Clemson University’s most recent Security and Fire Safety Report revealed that CUPD arrests on drug law violations doubled from 2019 to 2020. It also showed a 56.6% increase in liquor law violations in the same time period. Of all offenses in the report, there are overwhelmingly more cases of drug and alcohol law violations than any other crimes.
CUPD reported 72 arrests on drug law violations in 2019 and 146 arrests in 2020. According to the report, “drug law violations” can be a number of things.
“Violations of state and local laws relating to the unlawful possession, sale, use, growing, manufacturing and making of narcotic drugs,” said the report. “The relevant substances include: opium or cocaine and their derivatives (morphine, heroin, codeine); marijuana; synthetic narcotics (Demerol, methadone); and dangerous non-narcotic drugs (barbiturates, Benzedrine).”
At the same time, there was a significant increase in arrests for liquor law violations, which are defined as “The violation of laws or ordinance prohibiting the manufacture, sale, transporting, furnishing [and] possessing of intoxicating liquor (Drunkenness and driving under the influence are not included in this definition.).”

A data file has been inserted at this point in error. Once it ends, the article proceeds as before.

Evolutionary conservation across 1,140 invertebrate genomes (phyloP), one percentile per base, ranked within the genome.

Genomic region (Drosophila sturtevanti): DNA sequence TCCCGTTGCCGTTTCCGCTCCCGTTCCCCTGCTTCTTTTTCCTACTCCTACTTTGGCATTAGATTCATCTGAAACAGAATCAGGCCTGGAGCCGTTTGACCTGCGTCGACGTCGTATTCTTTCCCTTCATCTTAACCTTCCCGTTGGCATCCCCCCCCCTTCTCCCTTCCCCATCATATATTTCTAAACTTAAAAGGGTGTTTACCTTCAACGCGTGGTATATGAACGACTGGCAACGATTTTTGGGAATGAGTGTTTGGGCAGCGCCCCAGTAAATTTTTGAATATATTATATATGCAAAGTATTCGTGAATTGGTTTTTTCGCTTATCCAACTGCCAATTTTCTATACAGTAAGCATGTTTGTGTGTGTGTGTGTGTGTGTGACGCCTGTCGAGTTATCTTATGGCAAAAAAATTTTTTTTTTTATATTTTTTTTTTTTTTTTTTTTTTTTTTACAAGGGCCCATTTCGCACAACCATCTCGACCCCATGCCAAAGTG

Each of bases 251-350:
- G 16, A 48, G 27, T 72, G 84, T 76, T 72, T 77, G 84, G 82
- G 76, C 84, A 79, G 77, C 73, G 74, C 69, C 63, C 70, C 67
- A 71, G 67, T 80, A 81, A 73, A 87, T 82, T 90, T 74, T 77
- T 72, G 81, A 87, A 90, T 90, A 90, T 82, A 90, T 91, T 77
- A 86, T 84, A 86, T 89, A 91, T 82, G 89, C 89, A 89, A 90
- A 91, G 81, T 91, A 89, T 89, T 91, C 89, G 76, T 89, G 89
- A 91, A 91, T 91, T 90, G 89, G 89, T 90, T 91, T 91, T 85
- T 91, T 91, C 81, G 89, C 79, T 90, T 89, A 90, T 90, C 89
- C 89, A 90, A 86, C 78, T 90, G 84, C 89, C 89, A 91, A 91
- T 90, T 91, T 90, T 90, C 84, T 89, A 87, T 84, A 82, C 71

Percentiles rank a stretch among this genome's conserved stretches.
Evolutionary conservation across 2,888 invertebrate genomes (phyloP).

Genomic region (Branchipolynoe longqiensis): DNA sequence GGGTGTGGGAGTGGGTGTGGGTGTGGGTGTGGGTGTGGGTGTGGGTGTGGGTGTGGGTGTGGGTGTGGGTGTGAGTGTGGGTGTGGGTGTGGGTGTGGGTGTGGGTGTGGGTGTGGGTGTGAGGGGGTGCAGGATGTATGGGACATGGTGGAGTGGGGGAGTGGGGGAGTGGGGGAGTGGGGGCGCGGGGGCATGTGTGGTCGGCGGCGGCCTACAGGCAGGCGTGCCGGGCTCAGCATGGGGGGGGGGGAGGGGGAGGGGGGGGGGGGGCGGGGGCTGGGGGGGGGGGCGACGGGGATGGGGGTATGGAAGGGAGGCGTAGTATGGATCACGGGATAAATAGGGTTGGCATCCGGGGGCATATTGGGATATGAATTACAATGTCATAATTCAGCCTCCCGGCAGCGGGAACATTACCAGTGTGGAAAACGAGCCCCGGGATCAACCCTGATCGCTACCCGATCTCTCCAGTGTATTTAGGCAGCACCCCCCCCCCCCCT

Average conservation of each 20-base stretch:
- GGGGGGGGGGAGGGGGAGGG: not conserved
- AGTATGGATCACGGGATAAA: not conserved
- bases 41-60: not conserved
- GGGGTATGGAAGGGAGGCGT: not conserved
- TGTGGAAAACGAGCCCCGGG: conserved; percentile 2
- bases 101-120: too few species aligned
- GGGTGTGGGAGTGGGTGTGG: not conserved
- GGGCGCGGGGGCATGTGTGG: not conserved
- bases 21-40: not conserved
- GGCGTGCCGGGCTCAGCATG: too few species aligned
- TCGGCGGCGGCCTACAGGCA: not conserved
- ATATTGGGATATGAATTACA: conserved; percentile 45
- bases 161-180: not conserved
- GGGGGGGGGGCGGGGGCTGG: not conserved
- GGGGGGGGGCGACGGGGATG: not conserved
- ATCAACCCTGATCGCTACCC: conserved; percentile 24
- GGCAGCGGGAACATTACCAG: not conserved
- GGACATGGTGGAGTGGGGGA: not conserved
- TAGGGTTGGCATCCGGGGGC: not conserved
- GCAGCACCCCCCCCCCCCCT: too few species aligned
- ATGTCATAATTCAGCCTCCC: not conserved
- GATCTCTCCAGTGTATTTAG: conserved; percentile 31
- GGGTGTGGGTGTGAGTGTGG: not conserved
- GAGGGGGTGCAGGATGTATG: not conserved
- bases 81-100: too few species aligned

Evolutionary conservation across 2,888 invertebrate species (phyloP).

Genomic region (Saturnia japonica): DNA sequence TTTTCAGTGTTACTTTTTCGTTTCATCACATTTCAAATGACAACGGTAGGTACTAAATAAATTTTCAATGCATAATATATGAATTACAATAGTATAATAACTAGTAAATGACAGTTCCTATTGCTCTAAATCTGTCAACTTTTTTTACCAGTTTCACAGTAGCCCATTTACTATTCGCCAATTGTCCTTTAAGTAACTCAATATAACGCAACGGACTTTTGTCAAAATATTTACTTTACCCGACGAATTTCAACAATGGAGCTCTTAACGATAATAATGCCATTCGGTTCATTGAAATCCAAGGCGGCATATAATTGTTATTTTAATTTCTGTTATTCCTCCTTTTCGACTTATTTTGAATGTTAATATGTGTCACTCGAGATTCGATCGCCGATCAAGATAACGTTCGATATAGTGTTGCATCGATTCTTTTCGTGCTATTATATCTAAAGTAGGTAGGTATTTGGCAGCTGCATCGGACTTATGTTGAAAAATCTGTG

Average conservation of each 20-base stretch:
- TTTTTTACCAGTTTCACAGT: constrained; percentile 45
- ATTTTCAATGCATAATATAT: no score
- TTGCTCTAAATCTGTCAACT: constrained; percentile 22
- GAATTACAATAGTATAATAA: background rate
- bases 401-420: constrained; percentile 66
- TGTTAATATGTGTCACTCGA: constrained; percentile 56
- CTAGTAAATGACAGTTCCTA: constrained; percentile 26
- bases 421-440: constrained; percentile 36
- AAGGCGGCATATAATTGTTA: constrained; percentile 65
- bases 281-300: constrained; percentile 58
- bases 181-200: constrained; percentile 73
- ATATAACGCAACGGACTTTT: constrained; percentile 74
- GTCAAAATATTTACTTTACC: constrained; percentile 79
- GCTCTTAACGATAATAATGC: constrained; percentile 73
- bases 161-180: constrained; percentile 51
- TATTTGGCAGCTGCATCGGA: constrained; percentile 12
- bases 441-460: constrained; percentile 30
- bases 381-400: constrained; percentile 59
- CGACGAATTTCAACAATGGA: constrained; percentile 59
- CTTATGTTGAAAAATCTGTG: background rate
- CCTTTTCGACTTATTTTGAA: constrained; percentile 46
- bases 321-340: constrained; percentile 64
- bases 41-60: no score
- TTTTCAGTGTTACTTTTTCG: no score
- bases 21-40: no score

Why did these cases increase so drastically? Joe Galbraith, Clemson’s Associate VP for Strategic Communications, has many different potential causes.
“In broad terms, COVID-19 certainly restricted the activities of students off campus and especially downtown, so there were more incidents of use of alcohol in University spaces,” said Galbraith. “Additionally, information around the country (and we have experienced here) suggests that due to the stress and anxiety created by COVID-19 - along with restrictions on individuals and groups, the use and abuse of alcohol and other substances has increased.”
He also said that the biggest change is the uptick in non-students they arrested, as there were only nine more cases of students being arrested (61 in 2020 and 52 in 2019). However, 110 of these arrests were of non-students, compared to only 20 in 2019.
Galbraith also said that CUPD has increased traffic stops dramatically, which is where many of these cases come from. “Specific to CUPD, officers have increased their proactive traffic enforcement efforts to increase roadway safety,” said Galbraith. “Which led to an increase in drug recoveries during traffic stops.”